When you buy a new DS lite some kind of placeholder is sitting in slot 2 of the DS. It appears to have electrical contacts but I can not find any documentation anywhere that says what it does, if anything.Top ViewSide ViewOther side

2 Answers 2


It's simply there to plug the port (protect it from dust) when you don't have a GBA game in it. There's no real purpose to it, it just makes the device look more complete, rather than having a huge hole on the bottom.

The Cartridge Slot Cover is a replacement for the one included with your Nintendo DS Lite. The Cartridge Slot Cover is a removable cover that keeps the Game Boy Advance cartridge slot clear from dust and debris when it's not in use. - Nintendo Online Store

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    Then why does it have electrical contacts? Commented May 19, 2011 at 2:30
  • I've wondered that myself. However, even Nintendo themselves state it's just a cover to protect it from dust. (see edit)
    – Kevin Yap
    Commented May 19, 2011 at 2:32
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    Jeez, Nintendo uses insanely long URLs for their online store pages.
    – Kevin Yap
    Commented May 19, 2011 at 2:35
  • Perhaps the contacts are there just to give you a hint that it's meant to be connected in the slot. Looking at the board, it doesn't have any real function since they are all floating. Also, it's held in place by putting pressure on them. Perhaps that is the function. Commented May 19, 2011 at 2:59
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    @Scott: Here it is. Just note that this is a replacement cover and not the one that came with the DS. But I don't think there would be any difference any way. Commented May 19, 2011 at 6:39

The contacts are to keep the card slot contact bus clean, burnished, and free from plastic residues.

Plastic wheels on model trains can leave a buildup on the track which functions as an insulator and is hard to remove. If the placeholder card in the DS Lite were all plastic, a similar buildup could accumulate on the DS's electrical contacts and interfere with it reading real cards.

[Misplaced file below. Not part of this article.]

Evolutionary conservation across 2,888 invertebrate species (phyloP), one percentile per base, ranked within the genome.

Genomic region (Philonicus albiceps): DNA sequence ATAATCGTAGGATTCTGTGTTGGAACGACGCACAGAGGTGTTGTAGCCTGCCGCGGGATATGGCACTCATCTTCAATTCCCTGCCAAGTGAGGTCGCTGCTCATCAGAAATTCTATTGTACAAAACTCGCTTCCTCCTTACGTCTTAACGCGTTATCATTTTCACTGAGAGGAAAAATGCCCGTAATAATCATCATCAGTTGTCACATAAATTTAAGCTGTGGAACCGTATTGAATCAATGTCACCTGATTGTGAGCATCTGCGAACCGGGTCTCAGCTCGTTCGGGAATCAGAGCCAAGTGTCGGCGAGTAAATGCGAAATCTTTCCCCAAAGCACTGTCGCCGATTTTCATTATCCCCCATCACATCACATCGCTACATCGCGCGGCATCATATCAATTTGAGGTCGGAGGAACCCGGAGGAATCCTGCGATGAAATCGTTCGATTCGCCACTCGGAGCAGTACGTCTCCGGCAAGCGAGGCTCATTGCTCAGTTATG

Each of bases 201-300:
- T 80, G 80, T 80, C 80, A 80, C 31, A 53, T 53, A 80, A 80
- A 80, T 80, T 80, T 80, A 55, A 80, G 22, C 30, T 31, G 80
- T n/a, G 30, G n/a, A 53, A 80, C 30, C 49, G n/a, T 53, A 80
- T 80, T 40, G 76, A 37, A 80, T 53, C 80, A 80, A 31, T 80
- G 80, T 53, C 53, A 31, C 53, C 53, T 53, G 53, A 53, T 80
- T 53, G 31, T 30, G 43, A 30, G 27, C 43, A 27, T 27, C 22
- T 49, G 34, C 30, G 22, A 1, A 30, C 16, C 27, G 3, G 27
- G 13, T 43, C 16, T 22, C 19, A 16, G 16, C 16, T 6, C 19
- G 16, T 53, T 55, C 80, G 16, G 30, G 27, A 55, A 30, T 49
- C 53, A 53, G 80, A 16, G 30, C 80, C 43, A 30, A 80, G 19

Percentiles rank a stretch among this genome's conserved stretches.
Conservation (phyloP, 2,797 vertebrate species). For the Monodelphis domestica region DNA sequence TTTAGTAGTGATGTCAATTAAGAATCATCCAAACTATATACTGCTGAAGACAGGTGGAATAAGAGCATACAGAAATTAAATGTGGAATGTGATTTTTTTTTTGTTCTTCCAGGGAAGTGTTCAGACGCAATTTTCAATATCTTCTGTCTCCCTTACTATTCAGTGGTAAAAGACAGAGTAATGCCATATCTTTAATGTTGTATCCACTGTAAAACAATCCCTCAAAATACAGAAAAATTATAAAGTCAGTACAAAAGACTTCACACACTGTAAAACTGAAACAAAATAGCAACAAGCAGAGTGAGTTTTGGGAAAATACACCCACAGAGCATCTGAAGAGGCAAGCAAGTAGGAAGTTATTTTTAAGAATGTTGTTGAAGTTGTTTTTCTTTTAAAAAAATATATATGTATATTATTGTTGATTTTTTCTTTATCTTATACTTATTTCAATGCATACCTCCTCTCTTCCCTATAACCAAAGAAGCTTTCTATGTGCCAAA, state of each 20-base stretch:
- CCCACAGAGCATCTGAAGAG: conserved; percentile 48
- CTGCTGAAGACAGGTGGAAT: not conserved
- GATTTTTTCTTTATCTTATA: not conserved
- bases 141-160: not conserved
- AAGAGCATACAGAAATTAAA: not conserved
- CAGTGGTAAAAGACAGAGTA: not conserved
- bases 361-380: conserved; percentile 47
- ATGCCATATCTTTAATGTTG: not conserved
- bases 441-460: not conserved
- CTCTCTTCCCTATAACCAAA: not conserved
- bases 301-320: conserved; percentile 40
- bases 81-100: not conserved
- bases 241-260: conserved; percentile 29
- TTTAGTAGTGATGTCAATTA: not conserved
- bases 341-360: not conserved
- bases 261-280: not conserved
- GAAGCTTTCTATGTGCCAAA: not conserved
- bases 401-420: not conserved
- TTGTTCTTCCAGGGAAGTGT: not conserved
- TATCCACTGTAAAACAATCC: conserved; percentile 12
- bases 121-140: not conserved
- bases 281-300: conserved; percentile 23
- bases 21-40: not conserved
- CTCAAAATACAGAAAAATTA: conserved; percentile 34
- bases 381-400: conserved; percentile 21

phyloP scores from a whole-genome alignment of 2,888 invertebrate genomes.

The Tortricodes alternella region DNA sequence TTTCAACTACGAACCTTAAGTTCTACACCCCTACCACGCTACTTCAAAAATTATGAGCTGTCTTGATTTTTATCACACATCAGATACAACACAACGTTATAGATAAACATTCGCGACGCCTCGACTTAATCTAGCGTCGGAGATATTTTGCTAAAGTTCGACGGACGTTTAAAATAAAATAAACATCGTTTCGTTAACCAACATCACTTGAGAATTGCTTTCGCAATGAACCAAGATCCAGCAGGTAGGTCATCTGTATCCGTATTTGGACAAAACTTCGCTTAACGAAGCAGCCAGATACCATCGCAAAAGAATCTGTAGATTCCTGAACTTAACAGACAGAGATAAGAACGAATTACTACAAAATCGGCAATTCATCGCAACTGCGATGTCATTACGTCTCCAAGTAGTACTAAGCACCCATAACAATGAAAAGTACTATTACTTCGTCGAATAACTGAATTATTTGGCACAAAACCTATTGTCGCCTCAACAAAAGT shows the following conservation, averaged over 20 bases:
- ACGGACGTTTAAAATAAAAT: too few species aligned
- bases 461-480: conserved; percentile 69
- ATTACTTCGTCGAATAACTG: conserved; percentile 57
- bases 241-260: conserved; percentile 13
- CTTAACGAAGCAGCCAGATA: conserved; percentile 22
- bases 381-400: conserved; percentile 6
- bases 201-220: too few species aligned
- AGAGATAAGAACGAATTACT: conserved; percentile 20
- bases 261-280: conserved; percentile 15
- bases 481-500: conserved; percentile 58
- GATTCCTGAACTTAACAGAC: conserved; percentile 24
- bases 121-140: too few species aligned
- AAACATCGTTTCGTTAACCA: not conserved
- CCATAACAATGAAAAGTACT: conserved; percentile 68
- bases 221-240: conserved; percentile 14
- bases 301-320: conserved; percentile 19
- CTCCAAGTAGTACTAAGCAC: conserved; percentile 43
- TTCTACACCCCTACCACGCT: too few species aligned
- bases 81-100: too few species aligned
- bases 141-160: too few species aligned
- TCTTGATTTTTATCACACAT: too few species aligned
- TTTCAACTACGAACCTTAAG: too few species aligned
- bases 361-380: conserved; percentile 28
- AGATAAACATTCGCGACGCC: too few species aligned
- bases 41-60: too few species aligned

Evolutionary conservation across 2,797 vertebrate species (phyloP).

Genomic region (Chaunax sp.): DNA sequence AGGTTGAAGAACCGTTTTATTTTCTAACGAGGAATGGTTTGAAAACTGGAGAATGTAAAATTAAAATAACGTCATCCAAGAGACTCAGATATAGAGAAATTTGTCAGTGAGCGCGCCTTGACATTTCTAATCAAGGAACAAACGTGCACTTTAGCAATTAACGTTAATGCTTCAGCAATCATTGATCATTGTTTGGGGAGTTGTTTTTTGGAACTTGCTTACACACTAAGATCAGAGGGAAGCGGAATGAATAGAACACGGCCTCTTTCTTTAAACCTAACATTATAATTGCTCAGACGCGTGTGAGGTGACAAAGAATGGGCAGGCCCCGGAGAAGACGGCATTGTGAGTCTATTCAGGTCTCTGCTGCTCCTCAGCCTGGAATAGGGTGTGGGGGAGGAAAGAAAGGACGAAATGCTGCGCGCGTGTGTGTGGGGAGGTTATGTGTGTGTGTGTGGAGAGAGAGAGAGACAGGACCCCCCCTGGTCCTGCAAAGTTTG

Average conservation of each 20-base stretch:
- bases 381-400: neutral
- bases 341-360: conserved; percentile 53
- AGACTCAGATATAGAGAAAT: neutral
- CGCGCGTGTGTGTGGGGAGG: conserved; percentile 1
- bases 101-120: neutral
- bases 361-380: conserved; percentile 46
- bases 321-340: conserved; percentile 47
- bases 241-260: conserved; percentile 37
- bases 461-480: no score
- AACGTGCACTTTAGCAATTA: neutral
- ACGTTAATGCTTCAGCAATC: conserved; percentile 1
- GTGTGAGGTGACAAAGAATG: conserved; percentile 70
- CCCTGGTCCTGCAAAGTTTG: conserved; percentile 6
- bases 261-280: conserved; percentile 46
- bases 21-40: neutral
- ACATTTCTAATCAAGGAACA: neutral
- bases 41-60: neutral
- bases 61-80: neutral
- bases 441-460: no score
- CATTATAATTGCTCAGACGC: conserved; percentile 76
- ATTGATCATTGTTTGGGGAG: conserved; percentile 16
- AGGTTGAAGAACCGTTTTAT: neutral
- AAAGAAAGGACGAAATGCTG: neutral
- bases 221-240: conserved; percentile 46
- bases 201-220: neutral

If the slot filler card had only phenolic circuit board material, however, it would cause wear to the card slot bus, and would not mate smoothly with the copper card slot fingers. Having a card in the slot rather than leaving it empty also keeps the contacts from moisture and corrosives in the atmosphere.

  • There is no way this is an answer. Reviewers, please pay attention when reviewing.
    – Frank
    Commented Dec 10, 2015 at 2:17
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    This actually seems like an answer... except why the trains? Just copied from a similar question?
    – DCShannon
    Commented Dec 10, 2015 at 2:37
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    The answerer is applying his model train knowledge to an analogous situation (the interactions between electronic and plastic components). The answer makes perfect sense, but the analogy is introduced abruptly and the last sentence is unnecessarily and unhelpfully curt. I've submitted an edit. Commented Dec 10, 2015 at 2:57
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    Seems pretty clear to me...
    – Robotnik
    Commented Dec 10, 2015 at 3:46
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    @ScottChamberlain Or maybe there's a parallel here. Model train tracks, which conduct the electricity to run the train, being coated by the plastic from the wheels, damage the ability for the rails to be electrically contacted. The answer states that, like this analogy, if the cartridge were all plastic, it would eventually build up a plastic residue on the internal cartridge contacts that would damage the ability for electrical charge to pass through them, making the slot useless until cleaned.
    – nukeforum
    Commented Dec 10, 2015 at 14:55

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